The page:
Wenger's passion reflected in team of ultimate panache

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The Independent Football

Once Islington Council approved the plans for the Ashburton Grove stadium development, and the bankers agreed the loans, there was never any doubt that Arsène Wenger would agree a new contract at Arsenal. That the team is playing some of the best football the English game has ever seen is a bonus, but for Wenger the deciding factor was this investment in bricks and mortar (or rather, tubular steel and plexiglass).

Once Islington Council approved the plans for the Ashburton Grove stadium development, and the bankers agreed the loans, there was never any doubt that Arsène Wenger would agree a new contract at Arsenal. That the team is playing some of the best football the English game has ever seen is a bonus, but for Wenger the deciding factor was this investment in bricks and mortar (or rather, tubular steel and plexiglass).

Not that flesh and blood are irrelevant. Wenger has a relationship with his board, in particular vice-chairman David Dein, that most managers enjoy only in their dreams. Even Sir Alex Ferguson, for all his successes, has often been at odds with the Old Trafford hierarchy, the undercurrent master-and-serf hangover of the Martin Edwards era exacerbated by the constraints of Manchester United being a plc.

At Arsenal, Wenger has carte blanche when it comes to the team and is an influence on many other aspects of the club. The state-of-the-art London Colney training ground was designed to his exacting specifications and he has long advocated the move to Ashburton Grove - readily accepting the limits this imposed on his transfer dealing. Such is the respect in which Wenger is held that Peter Hill-Wood, the chairman, has spoken of his someday being given a seat on the board. At Old Trafford, when it seemed Ferguson would retire, he was only offered a nebulous roving ambassadorial role. The contrast with Real Madrid, the only serious contenders for Wenger's signature in recent years, is even greater. The Real president, Florentino Perez, regards managers as mechanics. He buys the car, they do the servicing. If the coach loses matches because he has been given an unbalanced squad the coach is changed, not the players.

In England, though not in Europe, Wenger was unknown when he took over at Arsenal in September 1996. Though he had been successful at Monaco, and in Japan, his appointment was still a gamble. Jozef Venglos had just failed at Aston Villa and the new foreigner was greeted with the question: "Arsène Who?" But one Englishman knew. Former international Mark Hateley, who had played under Wenger at Monaco, declared: "Wenger is the best coach in Europe. He will make Arsenal great."

Three championships, including two Doubles, have followed with the lowest finishing position, third, coming in Wenger's first - incomplete - season. His success opened the door for Gérard Houllier, Rafael Benitez, Jacques Santini and Sven Goran Eriksson. He has made world-class players of Thierry Henry, Patrick Vieira and Ashley Cole and turned Arsenal into a team which across the continent challenges Real Madrid for the neutrals' support.

He was lucky to inherit a squad which had begun to play more attractively under Bruce Rioch yet retained the mean defence George Graham had painstakingly constructed. Wenger also inherited Dennis Bergkamp, a Rioch signing, and arrived within weeks of Tony Adams following Paul Merson in admitting he was an alcoholic. Adams was the dominant dressing-room figure and his confession made him receptive to the changes in diet and lifestyle Wenger was to institute.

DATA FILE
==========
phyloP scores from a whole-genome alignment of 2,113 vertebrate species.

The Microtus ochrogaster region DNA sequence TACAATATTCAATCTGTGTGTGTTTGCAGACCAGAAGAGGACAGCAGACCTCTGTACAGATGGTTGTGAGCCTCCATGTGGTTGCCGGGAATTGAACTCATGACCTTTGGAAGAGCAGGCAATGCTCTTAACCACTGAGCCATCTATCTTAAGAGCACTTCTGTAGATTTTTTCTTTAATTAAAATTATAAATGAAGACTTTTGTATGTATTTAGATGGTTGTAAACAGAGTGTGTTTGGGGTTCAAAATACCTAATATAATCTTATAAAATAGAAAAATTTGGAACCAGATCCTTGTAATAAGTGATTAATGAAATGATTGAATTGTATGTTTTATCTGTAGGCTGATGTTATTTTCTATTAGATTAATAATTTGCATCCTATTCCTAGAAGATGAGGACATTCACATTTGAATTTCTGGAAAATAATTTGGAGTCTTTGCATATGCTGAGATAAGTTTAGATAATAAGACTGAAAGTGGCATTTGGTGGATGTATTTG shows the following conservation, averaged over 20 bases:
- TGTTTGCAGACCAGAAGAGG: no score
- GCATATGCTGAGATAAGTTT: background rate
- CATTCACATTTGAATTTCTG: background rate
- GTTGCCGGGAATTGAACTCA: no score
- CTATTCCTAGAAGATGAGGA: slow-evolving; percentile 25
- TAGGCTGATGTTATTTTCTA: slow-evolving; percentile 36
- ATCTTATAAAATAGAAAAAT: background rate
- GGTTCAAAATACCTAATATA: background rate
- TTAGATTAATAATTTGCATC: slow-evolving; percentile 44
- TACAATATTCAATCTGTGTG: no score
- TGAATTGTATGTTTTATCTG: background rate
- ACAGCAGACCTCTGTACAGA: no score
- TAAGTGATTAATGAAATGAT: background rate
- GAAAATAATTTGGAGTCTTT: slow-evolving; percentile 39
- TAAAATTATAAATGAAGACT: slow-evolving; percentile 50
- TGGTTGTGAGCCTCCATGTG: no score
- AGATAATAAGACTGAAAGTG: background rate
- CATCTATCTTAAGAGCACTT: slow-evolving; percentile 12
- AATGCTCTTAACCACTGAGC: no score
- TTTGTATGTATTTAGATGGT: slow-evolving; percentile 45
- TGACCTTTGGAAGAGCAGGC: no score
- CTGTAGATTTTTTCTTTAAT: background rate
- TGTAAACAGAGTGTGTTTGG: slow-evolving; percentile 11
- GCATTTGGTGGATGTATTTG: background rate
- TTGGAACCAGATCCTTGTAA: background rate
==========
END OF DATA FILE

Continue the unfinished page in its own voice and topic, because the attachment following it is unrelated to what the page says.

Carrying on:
The Gunners' one blank has been in Europe with Arsenal yet to reach even the semi-finals of the Champions' League - a feat achieved by Manchester United, Leeds United and Chelsea in the last five seasons. Continued failure will not be for want of trying.

In an early interview, Wenger told me he knew nothing of London, just the journeys from his home to Highbury, London Colney and Heathrow. Little has changed. Even Dein, now a close friend, can rarely lure him away from football and what spare time Wenger has he spends with his partner, Annie, and daughter, Leah. This need to immerse himself daily in football is one reason why Arsenal were also confident Wenger would not respond to overtures from France, Japan, Germany and - if Dein could be outflanked - England, to take over national teams.

Though he is usually calm and often funny, there is a tension within Wenger which is evident on the touchline and has exploded at times - notably at Old Trafford at the weekend. This intensity goes with the job and, like most of his counterparts Wenger has paid for it. There is a photograph in an old magazine of him chatting to George Weah, the great Liberian forward he discovered in Africa and moulded at Monaco. Wenger has luxuriant brown hair and a youthful face. He looks in his late thirties. Then you examine the dateline: August 1996 - barely eight years ago and, significantly, a month before he arrived at Highbury. The 55-year-old Wenger is now grey-haired with bags under the eyes and lines on his brow.

Upon signing his previous contract, soon after Houllier - his friend and compatriot - suffered a heart attack, Wenger admitted that extending his tenure as a Premiership manager could shorten his life. He was sanguine. "Maybe I will die early but this is the life I have always wanted and that is all that matters," he said. "It's a choice between a passionate life and a really quiet one; and, for me, that's no choice."

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